U.S. Transportation Secretary Ray LaHood announced the award of $21 million for the California Department of Transportation (Caltrans) for engineering to begin on three projects to improve Southern California's Pacific Surfliner Corridor, one of the nation's most popular passenger corridors.
Highlights of the rail projects include:
- Pacific Surfliner Corridor in the City of Oceanside: $4 million for preliminary engineering and environmental work for the construction of second main track and replacement of an aging railway bridge over the San Luis Rey River. This project will help alleviate residual train delays in the area and provide on-time performance benefits to intercity passenger trains. The project will also connect two existing sections of double track.
- Pacific Surfliner Corridor in the City of Del Mar: $7 million for preliminary engineering and environmental work for the construction of a 1.1 mile section of second main track, replacement of a timber trestle railway bridge built in 1916 and signal improvements. This project also includes a permanent seasonal rail platform with direct access to the Del Mar Fairgrounds, a major trip generator in San Diego County. When constructed this project will help alleviate current train delays, increase operational flexibility and improve on-time performance for intercity, commuter and freight operations.
- Pacific Surfliner Elvira to Morena Double-Track Project: $10 million for design, environmental and engineering work. When constructed, this project will connect two sections of double track, resulting in a 10.3-mile stretch of double track. This is part of the long-range plan to double track the San Diego segment of the corridor that will alleviate train delays, increase operational flexibility, improve on-time performance, and remove a capacity constraint to future intercity passenger rail service on the Los Angeles-San Diego-San Luis Obispo (LOSSAN) Corridor.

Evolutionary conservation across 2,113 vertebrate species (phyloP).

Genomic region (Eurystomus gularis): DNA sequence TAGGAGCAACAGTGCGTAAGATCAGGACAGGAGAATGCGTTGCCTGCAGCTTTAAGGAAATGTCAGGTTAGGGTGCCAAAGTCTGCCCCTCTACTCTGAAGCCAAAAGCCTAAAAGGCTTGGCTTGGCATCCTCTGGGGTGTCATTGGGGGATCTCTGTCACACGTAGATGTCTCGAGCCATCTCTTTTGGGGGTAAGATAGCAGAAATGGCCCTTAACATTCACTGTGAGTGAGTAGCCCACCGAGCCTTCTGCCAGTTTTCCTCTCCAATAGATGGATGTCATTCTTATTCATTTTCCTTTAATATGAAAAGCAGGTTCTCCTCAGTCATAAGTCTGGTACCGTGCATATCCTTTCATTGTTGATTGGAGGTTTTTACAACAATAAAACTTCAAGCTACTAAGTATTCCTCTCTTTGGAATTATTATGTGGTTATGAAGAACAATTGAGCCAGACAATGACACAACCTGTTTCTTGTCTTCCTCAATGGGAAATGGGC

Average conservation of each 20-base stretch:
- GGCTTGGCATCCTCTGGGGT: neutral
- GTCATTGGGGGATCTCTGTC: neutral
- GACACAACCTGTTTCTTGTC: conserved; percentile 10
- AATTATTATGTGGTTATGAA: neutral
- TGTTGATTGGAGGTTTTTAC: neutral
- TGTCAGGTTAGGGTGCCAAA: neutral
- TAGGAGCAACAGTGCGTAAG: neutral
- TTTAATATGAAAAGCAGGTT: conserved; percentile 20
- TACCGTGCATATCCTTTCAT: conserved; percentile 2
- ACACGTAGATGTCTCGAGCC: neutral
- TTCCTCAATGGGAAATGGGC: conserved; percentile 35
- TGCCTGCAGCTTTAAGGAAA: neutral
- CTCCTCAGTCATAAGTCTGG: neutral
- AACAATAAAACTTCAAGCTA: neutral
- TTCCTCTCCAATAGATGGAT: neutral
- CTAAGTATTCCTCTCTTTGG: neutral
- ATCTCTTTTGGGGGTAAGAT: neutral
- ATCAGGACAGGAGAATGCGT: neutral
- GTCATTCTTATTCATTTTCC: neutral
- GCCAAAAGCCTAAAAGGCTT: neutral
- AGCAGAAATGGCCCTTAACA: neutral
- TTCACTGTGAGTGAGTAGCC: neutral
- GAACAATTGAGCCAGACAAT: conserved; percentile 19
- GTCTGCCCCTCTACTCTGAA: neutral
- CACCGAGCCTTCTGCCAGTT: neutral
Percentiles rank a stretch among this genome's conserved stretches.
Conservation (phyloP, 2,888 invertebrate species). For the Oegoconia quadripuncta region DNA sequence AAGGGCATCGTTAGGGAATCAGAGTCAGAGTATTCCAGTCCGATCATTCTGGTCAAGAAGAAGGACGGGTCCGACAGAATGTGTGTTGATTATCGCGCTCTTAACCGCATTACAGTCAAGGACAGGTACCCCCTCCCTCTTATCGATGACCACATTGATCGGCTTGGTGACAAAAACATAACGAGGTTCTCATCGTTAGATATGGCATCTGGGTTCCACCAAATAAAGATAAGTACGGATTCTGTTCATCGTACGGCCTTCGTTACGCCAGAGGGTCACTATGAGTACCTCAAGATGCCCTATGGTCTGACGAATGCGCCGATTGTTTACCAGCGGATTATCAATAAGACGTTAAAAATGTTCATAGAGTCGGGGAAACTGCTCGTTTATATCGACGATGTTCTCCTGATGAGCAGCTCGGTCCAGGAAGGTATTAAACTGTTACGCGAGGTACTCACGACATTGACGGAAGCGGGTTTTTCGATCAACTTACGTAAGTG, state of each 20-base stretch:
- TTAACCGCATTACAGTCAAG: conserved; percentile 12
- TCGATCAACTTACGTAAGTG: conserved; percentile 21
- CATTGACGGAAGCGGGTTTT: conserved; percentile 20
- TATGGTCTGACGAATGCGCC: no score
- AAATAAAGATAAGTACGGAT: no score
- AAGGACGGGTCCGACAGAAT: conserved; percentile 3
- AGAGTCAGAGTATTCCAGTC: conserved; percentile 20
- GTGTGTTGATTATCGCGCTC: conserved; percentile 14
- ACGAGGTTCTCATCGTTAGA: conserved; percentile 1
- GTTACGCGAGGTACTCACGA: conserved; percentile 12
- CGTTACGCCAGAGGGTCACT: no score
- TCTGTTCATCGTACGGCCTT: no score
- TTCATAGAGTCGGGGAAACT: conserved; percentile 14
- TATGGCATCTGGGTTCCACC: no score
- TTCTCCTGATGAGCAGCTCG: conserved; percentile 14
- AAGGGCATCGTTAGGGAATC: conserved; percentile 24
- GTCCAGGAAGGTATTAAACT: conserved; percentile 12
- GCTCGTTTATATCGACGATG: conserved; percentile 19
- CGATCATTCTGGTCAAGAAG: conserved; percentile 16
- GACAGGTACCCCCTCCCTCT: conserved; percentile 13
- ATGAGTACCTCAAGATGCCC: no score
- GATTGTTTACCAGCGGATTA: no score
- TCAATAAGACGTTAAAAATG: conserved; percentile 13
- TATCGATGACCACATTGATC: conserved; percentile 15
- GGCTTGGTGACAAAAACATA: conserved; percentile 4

Secretary LaHood also announced that the Texas Department of Transportation (TxDOT) was awarded $5.6 million for planning and environmental work to advance the development of the Oklahoma City-South Texas Corridor.
Future intercity passenger rail service will connect Oklahoma City, Dallas-Fort Worth, Austin, San Antonio and South Texas. The analyses funded by the grant will examine future ridership and revenue forecasts, capital costs, environmental issues, and routing and station location options, among other important planning considerations.
Earlier this year, Secretary LaHood announced a similar planning grant for high-speed rail service between Dallas-Fort Worth and Houston.